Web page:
We’re very excited to be hosting the breadth and depth of artists work for this event. I’m especially looking forward to the Mapping Borders Symposium, which includes a host of wonderful speakers, artists, academics and key interventionists in the ‘walking-world’. I think this will be an incredibly rich day brimming with ideas, stories, strategies and discussion.

Another experience I’m particularly excited about is Phil Smith’s Drift. I imagine (as I have never walked with him) that the Drift will be a playful intervention into the cities streets and that we, the audience, will become his trickster co-conspirators.  

Whilst I am familiar, from walking and dancing with Simon Whitehead on several of his LOCATOR workshops in West Wales, I think we will all get the opportunity to share a very different nocturnal, urban happening in LOUP(2).

I look forward to walking and talking with you!

Martha King: Walking, not to get to somewhere else, but to get to now. I spend a lot of time thinking about the future, planning for tomorrow and worrying about where I’m heading. I often walk to work, but am often looking at a screen whilst walking, connecting to elsewhere and not really aware of my surroundings. The experience of walking just to walk, rather than get anywhere in particular, is a very different thing. Something I don’t indulge in often enough and that others have appropriated as an art form in itself.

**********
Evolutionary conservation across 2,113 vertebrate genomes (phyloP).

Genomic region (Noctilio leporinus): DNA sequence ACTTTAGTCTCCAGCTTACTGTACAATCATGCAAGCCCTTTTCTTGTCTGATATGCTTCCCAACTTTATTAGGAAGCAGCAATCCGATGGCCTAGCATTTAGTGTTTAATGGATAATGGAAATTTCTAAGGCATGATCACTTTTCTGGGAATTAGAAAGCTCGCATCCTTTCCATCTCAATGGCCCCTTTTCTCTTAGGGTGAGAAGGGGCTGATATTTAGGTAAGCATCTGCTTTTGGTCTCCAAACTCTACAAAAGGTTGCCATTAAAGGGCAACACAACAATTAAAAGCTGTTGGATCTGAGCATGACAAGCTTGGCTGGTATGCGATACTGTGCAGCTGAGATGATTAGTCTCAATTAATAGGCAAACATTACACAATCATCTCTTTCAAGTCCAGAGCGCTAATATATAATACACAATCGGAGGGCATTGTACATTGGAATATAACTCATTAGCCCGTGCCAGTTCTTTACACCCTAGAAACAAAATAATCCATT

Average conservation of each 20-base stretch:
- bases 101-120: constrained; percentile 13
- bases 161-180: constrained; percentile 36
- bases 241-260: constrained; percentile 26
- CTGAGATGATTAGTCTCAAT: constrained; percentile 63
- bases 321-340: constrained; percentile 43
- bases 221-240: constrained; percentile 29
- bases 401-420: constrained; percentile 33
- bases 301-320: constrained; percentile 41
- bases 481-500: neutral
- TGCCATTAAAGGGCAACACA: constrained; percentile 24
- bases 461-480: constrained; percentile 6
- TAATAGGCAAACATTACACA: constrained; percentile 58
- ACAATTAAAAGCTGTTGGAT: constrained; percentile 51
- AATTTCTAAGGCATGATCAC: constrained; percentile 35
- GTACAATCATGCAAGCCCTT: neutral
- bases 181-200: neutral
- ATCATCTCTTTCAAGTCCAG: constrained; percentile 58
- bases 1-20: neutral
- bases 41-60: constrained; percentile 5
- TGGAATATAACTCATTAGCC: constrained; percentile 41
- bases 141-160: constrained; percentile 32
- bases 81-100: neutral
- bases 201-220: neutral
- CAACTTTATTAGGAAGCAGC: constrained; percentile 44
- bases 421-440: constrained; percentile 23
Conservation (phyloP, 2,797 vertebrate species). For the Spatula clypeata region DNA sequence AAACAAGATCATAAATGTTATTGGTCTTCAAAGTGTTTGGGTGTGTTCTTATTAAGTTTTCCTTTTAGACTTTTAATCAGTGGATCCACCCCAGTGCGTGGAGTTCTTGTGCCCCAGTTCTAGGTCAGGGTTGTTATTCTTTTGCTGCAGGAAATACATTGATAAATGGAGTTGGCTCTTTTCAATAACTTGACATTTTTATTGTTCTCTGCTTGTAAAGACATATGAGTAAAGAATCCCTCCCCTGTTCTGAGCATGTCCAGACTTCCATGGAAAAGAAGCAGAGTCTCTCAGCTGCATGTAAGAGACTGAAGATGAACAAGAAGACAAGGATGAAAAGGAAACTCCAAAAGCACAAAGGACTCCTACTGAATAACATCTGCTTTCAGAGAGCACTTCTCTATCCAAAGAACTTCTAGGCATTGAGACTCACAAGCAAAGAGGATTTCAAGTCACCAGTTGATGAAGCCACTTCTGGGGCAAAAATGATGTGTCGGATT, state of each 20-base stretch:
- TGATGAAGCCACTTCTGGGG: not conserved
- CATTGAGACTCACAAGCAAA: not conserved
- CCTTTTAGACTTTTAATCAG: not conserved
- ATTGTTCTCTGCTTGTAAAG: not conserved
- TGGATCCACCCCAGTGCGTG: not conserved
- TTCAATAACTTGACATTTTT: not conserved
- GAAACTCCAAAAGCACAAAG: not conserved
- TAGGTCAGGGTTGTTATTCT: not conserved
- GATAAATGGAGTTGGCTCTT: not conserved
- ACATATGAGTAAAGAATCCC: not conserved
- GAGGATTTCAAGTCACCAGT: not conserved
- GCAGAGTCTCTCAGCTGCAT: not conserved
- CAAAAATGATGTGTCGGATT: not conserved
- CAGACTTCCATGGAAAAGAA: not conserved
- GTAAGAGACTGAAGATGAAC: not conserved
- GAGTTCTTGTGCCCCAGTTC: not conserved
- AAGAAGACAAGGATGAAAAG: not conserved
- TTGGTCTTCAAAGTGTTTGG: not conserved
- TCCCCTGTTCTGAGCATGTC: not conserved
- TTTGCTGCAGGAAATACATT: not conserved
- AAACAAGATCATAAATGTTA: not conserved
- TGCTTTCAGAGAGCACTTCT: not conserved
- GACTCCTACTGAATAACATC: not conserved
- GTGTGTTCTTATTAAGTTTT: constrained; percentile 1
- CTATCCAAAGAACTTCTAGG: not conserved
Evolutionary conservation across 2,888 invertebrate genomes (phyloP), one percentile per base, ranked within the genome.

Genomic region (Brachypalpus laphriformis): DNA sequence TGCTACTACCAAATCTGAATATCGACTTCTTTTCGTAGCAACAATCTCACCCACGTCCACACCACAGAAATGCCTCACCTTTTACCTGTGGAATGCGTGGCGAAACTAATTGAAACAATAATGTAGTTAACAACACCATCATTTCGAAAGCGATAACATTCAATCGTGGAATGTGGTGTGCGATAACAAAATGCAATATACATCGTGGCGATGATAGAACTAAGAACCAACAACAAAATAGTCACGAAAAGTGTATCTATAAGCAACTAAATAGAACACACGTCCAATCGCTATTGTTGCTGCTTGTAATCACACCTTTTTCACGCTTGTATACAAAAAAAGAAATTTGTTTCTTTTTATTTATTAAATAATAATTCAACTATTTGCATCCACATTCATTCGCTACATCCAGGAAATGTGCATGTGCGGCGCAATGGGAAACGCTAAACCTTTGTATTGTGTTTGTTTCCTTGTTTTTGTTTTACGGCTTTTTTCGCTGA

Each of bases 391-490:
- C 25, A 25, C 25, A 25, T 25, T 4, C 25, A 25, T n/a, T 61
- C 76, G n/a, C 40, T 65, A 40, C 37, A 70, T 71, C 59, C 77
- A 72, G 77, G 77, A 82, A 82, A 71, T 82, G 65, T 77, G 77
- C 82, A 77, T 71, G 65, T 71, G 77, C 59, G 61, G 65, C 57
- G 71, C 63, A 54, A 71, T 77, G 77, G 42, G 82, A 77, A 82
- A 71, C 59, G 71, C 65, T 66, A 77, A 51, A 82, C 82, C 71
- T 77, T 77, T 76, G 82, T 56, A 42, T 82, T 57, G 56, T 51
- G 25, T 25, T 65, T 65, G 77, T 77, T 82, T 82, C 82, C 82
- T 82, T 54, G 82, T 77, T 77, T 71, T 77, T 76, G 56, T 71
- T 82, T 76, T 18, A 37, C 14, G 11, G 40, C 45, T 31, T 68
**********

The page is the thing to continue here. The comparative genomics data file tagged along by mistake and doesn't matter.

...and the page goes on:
Since discovering just how many people do treat the act of walking as an art practice I have sought out artist-led walks or walking provocations. This impulse has led me on audio walks that have turned the everyday into an opera, silent walks that have made me feel closer to a group of strangers than ever before, slow walks that have made me notice new details along familiar routes and walks that have opened up such in depth conversations that I have hardly noticed I’ve been walking the same streets for hours following only one rule: ‘to take every left turn’.

TimHigginsProgramming a weekend of walking events has been an ambition of mine since attending walkie-talkie, organised by the Walking Artist Network, based at Chelsea theatre in London. Co-curating Walking in the City with PLaCE has been a wonderful way of discovering new artists and has prompted a lot of sharing between us about past walking experiences. We hope that over these four days The Parlour can act as a place for sharing stories, for re-remembering old walks, beginning conversations and going on new walks; both together and alone, both in conversation and in silence.

I am really looking forward to seeing how Sue, Sarah and Iain will begin to create a ‘deep-map’ of Bristol. I love the term and feel I have a grasp of what it means, but sense it may be quite different to experience its evolution. They will be using the walls of The Parlour to create a ‘map’ that includes the past and present, political and poetic side by side; combining history and folklore with our experiences of contemporary Bristol. I am intrigued to discover what a collective map, drawn from the walking and talking of the weekend, overlaid with actual maps might end up looking and feeling like? I wonder how this process might spark off conversation, what local facts/fictions and even stories unconnected to Bristol might end up being shared.

In The City 3: Walking in the city runs from Thursday 12th  – Sunday 15th September. You can find a full schedule of events and ticket information here.